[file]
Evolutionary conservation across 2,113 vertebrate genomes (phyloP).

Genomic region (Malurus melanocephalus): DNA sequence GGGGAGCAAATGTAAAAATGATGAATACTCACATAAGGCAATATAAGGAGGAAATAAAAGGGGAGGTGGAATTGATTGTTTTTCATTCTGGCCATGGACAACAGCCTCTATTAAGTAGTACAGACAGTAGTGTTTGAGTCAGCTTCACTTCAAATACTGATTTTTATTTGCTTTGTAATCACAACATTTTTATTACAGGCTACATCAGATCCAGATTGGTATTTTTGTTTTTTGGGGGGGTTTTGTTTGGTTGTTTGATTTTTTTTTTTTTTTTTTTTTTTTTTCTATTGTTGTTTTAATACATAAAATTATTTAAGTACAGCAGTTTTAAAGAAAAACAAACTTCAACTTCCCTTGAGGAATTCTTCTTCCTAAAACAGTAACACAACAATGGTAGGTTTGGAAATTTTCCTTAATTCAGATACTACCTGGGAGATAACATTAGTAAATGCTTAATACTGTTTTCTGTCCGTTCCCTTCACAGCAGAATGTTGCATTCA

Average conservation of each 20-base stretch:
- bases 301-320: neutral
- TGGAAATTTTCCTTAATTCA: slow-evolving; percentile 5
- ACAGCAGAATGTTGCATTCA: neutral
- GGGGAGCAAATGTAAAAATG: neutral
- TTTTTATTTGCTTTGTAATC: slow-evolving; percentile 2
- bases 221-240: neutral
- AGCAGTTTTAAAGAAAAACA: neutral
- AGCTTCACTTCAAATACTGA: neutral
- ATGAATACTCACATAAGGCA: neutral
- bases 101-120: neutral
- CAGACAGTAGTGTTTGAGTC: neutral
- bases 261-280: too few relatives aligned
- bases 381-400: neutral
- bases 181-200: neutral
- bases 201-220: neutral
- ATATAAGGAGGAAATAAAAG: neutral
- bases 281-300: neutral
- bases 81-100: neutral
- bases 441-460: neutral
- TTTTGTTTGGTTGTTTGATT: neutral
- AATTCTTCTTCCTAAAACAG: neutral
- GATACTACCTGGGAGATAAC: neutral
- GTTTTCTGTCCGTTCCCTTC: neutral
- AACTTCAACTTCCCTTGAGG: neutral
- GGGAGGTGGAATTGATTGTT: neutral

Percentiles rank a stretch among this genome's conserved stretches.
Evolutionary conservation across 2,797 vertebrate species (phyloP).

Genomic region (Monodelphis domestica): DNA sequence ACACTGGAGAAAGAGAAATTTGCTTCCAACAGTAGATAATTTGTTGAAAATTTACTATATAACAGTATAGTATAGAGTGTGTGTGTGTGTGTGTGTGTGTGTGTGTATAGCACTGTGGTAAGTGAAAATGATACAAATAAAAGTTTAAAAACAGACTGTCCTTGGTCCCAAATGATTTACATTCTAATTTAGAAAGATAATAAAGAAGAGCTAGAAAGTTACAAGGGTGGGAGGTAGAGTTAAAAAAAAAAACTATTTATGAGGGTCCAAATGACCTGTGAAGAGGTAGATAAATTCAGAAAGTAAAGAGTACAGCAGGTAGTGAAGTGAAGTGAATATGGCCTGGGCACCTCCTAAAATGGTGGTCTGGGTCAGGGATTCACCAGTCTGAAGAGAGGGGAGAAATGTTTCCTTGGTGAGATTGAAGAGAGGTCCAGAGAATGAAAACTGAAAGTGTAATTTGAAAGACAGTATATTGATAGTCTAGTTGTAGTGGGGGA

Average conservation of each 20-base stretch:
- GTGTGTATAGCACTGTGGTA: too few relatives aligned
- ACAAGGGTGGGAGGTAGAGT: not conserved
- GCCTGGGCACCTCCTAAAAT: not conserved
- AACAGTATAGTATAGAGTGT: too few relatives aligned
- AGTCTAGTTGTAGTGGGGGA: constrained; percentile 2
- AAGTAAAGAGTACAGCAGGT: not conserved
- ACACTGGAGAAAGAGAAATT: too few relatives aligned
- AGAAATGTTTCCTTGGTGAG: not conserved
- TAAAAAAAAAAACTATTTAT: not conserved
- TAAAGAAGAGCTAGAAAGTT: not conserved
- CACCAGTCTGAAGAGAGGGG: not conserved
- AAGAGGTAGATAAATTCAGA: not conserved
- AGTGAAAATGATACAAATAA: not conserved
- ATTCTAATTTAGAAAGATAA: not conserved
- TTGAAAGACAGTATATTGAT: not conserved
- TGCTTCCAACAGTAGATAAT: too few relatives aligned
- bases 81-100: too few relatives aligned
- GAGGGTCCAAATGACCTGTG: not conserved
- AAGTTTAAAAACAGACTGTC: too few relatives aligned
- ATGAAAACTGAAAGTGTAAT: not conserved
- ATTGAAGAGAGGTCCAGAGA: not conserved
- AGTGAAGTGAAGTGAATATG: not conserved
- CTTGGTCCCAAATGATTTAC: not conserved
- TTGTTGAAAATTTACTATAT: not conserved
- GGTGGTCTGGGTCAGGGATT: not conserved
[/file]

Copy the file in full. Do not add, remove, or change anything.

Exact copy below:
Evolutionary conservation across 2,113 vertebrate genomes (phyloP).

Genomic region (Malurus melanocephalus): DNA sequence GGGGAGCAAATGTAAAAATGATGAATACTCACATAAGGCAATATAAGGAGGAAATAAAAGGGGAGGTGGAATTGATTGTTTTTCATTCTGGCCATGGACAACAGCCTCTATTAAGTAGTACAGACAGTAGTGTTTGAGTCAGCTTCACTTCAAATACTGATTTTTATTTGCTTTGTAATCACAACATTTTTATTACAGGCTACATCAGATCCAGATTGGTATTTTTGTTTTTTGGGGGGGTTTTGTTTGGTTGTTTGATTTTTTTTTTTTTTTTTTTTTTTTTTCTATTGTTGTTTTAATACATAAAATTATTTAAGTACAGCAGTTTTAAAGAAAAACAAACTTCAACTTCCCTTGAGGAATTCTTCTTCCTAAAACAGTAACACAACAATGGTAGGTTTGGAAATTTTCCTTAATTCAGATACTACCTGGGAGATAACATTAGTAAATGCTTAATACTGTTTTCTGTCCGTTCCCTTCACAGCAGAATGTTGCATTCA

Average conservation of each 20-base stretch:
- bases 301-320: neutral
- TGGAAATTTTCCTTAATTCA: slow-evolving; percentile 5
- ACAGCAGAATGTTGCATTCA: neutral
- GGGGAGCAAATGTAAAAATG: neutral
- TTTTTATTTGCTTTGTAATC: slow-evolving; percentile 2
- bases 221-240: neutral
- AGCAGTTTTAAAGAAAAACA: neutral
- AGCTTCACTTCAAATACTGA: neutral
- ATGAATACTCACATAAGGCA: neutral
- bases 101-120: neutral
- CAGACAGTAGTGTTTGAGTC: neutral
- bases 261-280: too few relatives aligned
- bases 381-400: neutral
- bases 181-200: neutral
- bases 201-220: neutral
- ATATAAGGAGGAAATAAAAG: neutral
- bases 281-300: neutral
- bases 81-100: neutral
- bases 441-460: neutral
- TTTTGTTTGGTTGTTTGATT: neutral
- AATTCTTCTTCCTAAAACAG: neutral
- GATACTACCTGGGAGATAAC: neutral
- GTTTTCTGTCCGTTCCCTTC: neutral
- AACTTCAACTTCCCTTGAGG: neutral
- GGGAGGTGGAATTGATTGTT: neutral

Percentiles rank a stretch among this genome's conserved stretches.
Evolutionary conservation across 2,797 vertebrate species (phyloP).

Genomic region (Monodelphis domestica): DNA sequence ACACTGGAGAAAGAGAAATTTGCTTCCAACAGTAGATAATTTGTTGAAAATTTACTATATAACAGTATAGTATAGAGTGTGTGTGTGTGTGTGTGTGTGTGTGTGTATAGCACTGTGGTAAGTGAAAATGATACAAATAAAAGTTTAAAAACAGACTGTCCTTGGTCCCAAATGATTTACATTCTAATTTAGAAAGATAATAAAGAAGAGCTAGAAAGTTACAAGGGTGGGAGGTAGAGTTAAAAAAAAAAACTATTTATGAGGGTCCAAATGACCTGTGAAGAGGTAGATAAATTCAGAAAGTAAAGAGTACAGCAGGTAGTGAAGTGAAGTGAATATGGCCTGGGCACCTCCTAAAATGGTGGTCTGGGTCAGGGATTCACCAGTCTGAAGAGAGGGGAGAAATGTTTCCTTGGTGAGATTGAAGAGAGGTCCAGAGAATGAAAACTGAAAGTGTAATTTGAAAGACAGTATATTGATAGTCTAGTTGTAGTGGGGGA

Average conservation of each 20-base stretch:
- GTGTGTATAGCACTGTGGTA: too few relatives aligned
- ACAAGGGTGGGAGGTAGAGT: not conserved
- GCCTGGGCACCTCCTAAAAT: not conserved
- AACAGTATAGTATAGAGTGT: too few relatives aligned
- AGTCTAGTTGTAGTGGGGGA: constrained; percentile 2
- AAGTAAAGAGTACAGCAGGT: not conserved
- ACACTGGAGAAAGAGAAATT: too few relatives aligned
- AGAAATGTTTCCTTGGTGAG: not conserved
- TAAAAAAAAAAACTATTTAT: not conserved
- TAAAGAAGAGCTAGAAAGTT: not conserved
- CACCAGTCTGAAGAGAGGGG: not conserved
- AAGAGGTAGATAAATTCAGA: not conserved
- AGTGAAAATGATACAAATAA: not conserved
- ATTCTAATTTAGAAAGATAA: not conserved
- TTGAAAGACAGTATATTGAT: not conserved
- TGCTTCCAACAGTAGATAAT: too few relatives aligned
- bases 81-100: too few relatives aligned
- GAGGGTCCAAATGACCTGTG: not conserved
- AAGTTTAAAAACAGACTGTC: too few relatives aligned
- ATGAAAACTGAAAGTGTAAT: not conserved
- ATTGAAGAGAGGTCCAGAGA: not conserved
- AGTGAAGTGAAGTGAATATG: not conserved
- CTTGGTCCCAAATGATTTAC: not conserved
- TTGTTGAAAATTTACTATAT: not conserved
- GGTGGTCTGGGTCAGGGATT: not conserved